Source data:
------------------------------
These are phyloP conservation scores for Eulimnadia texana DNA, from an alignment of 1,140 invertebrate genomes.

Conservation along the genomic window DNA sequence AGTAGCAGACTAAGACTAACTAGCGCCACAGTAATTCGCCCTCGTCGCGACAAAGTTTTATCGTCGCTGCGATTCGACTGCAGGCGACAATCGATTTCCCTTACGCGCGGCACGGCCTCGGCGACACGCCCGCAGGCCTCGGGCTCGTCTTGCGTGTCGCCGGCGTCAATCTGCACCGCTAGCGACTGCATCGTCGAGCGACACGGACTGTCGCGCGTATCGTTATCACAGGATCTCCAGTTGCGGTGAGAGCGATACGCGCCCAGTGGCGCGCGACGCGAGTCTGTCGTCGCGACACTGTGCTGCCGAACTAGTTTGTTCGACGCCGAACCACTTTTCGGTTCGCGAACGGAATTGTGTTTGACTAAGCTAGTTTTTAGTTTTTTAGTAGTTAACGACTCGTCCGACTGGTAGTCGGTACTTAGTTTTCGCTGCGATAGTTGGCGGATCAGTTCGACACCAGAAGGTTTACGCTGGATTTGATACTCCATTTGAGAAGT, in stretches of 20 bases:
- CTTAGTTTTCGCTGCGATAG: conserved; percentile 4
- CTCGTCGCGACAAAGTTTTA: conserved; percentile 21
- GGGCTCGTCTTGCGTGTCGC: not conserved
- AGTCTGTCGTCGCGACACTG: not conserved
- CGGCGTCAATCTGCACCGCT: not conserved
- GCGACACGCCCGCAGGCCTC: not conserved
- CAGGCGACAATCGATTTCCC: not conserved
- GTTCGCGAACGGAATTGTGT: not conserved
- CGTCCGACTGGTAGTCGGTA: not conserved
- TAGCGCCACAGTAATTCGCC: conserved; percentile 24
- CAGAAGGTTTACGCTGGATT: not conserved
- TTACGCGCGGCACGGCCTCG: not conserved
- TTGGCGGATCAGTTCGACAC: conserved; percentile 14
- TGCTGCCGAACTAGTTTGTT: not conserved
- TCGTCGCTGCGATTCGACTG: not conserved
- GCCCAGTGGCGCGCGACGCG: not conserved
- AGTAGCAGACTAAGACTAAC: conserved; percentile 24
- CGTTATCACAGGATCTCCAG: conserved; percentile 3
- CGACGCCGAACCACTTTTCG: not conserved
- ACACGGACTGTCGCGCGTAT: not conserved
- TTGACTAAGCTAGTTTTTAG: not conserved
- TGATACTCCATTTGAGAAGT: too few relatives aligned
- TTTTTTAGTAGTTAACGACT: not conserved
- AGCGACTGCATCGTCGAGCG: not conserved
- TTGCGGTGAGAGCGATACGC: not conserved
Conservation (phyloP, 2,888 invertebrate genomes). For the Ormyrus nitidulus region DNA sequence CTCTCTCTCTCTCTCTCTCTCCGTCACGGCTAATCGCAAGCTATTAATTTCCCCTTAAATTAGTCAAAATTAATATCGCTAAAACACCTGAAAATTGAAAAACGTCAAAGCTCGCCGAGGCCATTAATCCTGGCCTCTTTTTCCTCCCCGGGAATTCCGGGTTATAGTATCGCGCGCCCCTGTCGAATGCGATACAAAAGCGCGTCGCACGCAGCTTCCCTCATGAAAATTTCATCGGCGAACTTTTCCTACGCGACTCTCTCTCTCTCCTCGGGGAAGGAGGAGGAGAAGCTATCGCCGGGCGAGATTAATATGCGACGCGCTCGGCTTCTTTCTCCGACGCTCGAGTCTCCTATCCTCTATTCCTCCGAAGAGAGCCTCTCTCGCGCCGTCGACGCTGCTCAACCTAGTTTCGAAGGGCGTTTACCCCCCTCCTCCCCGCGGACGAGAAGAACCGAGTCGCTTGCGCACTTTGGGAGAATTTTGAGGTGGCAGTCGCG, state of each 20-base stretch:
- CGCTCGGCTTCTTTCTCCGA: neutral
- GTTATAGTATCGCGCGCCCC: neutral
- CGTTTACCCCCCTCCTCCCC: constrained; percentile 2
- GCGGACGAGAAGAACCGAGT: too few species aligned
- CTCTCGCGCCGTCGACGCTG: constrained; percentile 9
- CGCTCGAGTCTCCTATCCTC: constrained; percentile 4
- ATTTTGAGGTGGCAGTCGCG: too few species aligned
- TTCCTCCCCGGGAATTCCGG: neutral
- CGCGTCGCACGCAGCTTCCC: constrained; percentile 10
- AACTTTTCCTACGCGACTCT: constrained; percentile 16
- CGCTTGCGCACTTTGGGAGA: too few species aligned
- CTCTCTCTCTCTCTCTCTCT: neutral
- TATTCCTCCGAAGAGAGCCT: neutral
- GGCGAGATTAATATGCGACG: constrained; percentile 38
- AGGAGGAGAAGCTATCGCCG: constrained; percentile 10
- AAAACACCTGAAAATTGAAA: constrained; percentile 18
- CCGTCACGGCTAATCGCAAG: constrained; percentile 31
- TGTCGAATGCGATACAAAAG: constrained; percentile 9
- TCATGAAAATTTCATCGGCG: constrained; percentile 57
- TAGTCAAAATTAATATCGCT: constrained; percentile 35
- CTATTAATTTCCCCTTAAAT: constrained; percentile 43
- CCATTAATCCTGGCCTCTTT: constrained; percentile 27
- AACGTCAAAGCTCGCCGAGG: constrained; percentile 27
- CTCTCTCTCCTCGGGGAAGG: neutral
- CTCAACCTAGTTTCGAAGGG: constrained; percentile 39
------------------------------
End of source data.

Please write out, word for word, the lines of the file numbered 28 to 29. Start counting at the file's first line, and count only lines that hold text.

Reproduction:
Conservation (phyloP, 2,888 invertebrate genomes). For the Ormyrus nitidulus region DNA sequence CTCTCTCTCTCTCTCTCTCTCCGTCACGGCTAATCGCAAGCTATTAATTTCCCCTTAAATTAGTCAAAATTAATATCGCTAAAACACCTGAAAATTGAAAAACGTCAAAGCTCGCCGAGGCCATTAATCCTGGCCTCTTTTTCCTCCCCGGGAATTCCGGGTTATAGTATCGCGCGCCCCTGTCGAATGCGATACAAAAGCGCGTCGCACGCAGCTTCCCTCATGAAAATTTCATCGGCGAACTTTTCCTACGCGACTCTCTCTCTCTCCTCGGGGAAGGAGGAGGAGAAGCTATCGCCGGGCGAGATTAATATGCGACGCGCTCGGCTTCTTTCTCCGACGCTCGAGTCTCCTATCCTCTATTCCTCCGAAGAGAGCCTCTCTCGCGCCGTCGACGCTGCTCAACCTAGTTTCGAAGGGCGTTTACCCCCCTCCTCCCCGCGGACGAGAAGAACCGAGTCGCTTGCGCACTTTGGGAGAATTTTGAGGTGGCAGTCGCG, state of each 20-base stretch:
- CGCTCGGCTTCTTTCTCCGA: neutral